:: Wednesday, May 07, 2008 ::
Scalia's C-SPAN interview with Brian Lamb
On smart young people choosing the legal profession rather than science or the humanities:
[I]t is the fact that we devote, in my view, too many of our best and brightest minds to the law. I wouldn’t like to do anything else. I mean, it’s really what I’m sort of cut out for, but I do think that overall the talent that comes into the law in this country is really an excessive proportion of the talent out there, which says something about the legal system, I suppose, that it’s gotten very complex, it’s gotten – it’s worth paying a lot of money to get the best and the brightest minds. How not to bomb in an oral argument:
I’m not sure the system ought to be that way. It ought to be simpler, and we ought to be able to devote a lot of our best minds to like – to teaching, to engineering, to something useful.
Well, you know, lawyers are facilitators. We enable the work of the world to proceed smoothly, and in an atmosphere of freedom, and that’s all very important, but at the end of the day, we don’t have a product. We facilitate actions and activities by other people.
I am often wrongly praised as, you know, being son of an immigrant as though I’ve lifted myself up by my own bootstraps. My father was indeed an immigrant, but he was an intellectual, much more intellectual man than I am, actually.
He was a professor of romance languages at Brooklyn College. Always had a book in front of his face, in French or Spanish or Italian. He taught all three of those languages.
I didn’t decide to be a lawyer until I, you know, was in my last year of college and had to decide what I was going to do next year, and I ended up really not being able to make up my mind. I had an uncle, uncle Vince, who was a lawyer and seemed to have a good life and to enjoy what he did, so I said, ”I’ll go to law school.” But I can’t say I set my cap on being even a lawyer, much less a judge.
[T]he worst thing is a lawyer that does not have clearly in mind the theory of the lawyer’s case, and therefore when the lawyer gets questions, it’s as though, you know, wow, I never thought of that. If you don’t have your theory clearly in mind, every question is, you know, comes out of nowhere, and you’re scrambling for some answer.On Bush v. Gore and "get over it":
[I]t would have come out the same way had the court not intervened because the press did an extensive study of each of the counties in Florida and had the votes, didn’t count the dimpled chads and the hanging chads and all of that. Had they been counted the way Mr. Gore wanted, he would still have lost. On the subjunctive:
And lastly, we – no, not lastly, penultimately, we didn’t go looking for trouble. The court didn’t uninvited leap into this electoral dispute. It was before the courts because Mr. Gore had brought it before the courts. He wanted the courts to decide the election, and when the matter came to us, it was simply a question whether the last word was going to be the Florida Supreme Court or the United States Supreme Court as to who would win the Presidential election.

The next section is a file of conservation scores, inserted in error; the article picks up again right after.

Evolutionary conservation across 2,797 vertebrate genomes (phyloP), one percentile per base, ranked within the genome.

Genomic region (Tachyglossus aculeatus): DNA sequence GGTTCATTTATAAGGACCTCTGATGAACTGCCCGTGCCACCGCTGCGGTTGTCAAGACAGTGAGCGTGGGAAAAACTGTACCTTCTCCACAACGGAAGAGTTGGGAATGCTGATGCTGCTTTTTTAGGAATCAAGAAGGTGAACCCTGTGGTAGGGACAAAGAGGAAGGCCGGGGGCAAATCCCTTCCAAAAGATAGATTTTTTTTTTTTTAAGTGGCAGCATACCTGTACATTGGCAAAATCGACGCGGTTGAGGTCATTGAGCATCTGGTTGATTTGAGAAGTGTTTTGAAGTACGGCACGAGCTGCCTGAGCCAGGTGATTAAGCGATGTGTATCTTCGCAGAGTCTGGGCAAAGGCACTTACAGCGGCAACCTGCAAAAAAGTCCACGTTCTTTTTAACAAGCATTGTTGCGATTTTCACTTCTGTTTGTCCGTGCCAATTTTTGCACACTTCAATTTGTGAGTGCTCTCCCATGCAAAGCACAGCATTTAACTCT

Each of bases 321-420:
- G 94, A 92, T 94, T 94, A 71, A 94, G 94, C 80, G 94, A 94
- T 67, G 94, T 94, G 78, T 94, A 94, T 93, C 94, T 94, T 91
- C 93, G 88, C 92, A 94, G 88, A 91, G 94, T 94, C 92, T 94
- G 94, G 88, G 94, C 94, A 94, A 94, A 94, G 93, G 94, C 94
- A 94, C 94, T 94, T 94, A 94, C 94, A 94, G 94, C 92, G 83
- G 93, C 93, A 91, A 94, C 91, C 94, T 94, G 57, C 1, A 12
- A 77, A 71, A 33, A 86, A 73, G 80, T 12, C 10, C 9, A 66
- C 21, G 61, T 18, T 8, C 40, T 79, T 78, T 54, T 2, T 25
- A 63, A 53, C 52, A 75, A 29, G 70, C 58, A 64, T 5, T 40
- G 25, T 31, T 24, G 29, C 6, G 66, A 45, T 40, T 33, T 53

When one of the parties to the cases said the Florida Supreme Court violated the federal Constitution, what were we supposed to do, turn the case down as being not important enough? Hardly.
And the ultimate point is that to refer to just so-called conservative majority, I don’t think conservative-liberal makes any sense in the context of the Supreme Court, but the vote as to whether the federal government would intervene in this dispute was not even close. It was seven to two. People forget that. By a vote of seven to two, the Supreme Court held that the Florida Supreme Court had violated the Constitution.
So, you know. Get over it, Brian.
We used to have a formulary conclusion of all of our opinions on the D.C. Circuit. It would go for the foregoing reasons, the judgment of the – it is ordered that, solid caps, ordered that the judgment of the District Court is affirmed. On what good law professors do:
That used to drive my father up the wall. I mean, he would say, ”Son, you can’t say it is ordered that it is affirmed. You have to use a subjunctive. It is ordered that it be affirmed.”
So I ended up being the only judge on the D.C. circuit who would have his opinions ordered that it be affirmed. Made my father happy.
[T]he professors teach themselves rather than the law. The law is just like chewing gum. It’s what they use to develop your mental jaws, and you spit it out because the law will probably change by the time you’re in practice for 20 years. It’s important to have good teachers. On his recently ramped-up availability to the media:
Now some law schools are better teaching law schools than others, and the best thing to get is a school that both has very intelligent professors and professors who place a premium on teaching.
You know, I’ve been in academia, so I know the game, and unfortunately the incentives are all long. You get to be a prominent academic by publishing, not by teaching. You become attractive to other law schools if you want to move up the ladder by your publications, not by your teaching. That’s sort of unfortunate.
I’ve sort of come to the conclusion that the old common law tradition of judges not making public spectacles of themselves and hiding in the grass has just broken down. It’s no use, I’m going to be a public spectacle whether I come out of the closet or not, beyond T-shirts and bobblehead dolls and what-not. Scalia T-shirts, get your Scalia T-shirts....
So if, you know, if I am going to be a public figure, I guess the public may as well get their notion of me firsthand rather than filtered through people such as Brian Lamb, you know....
:: David M. Wagner 5:38 PM [+] ::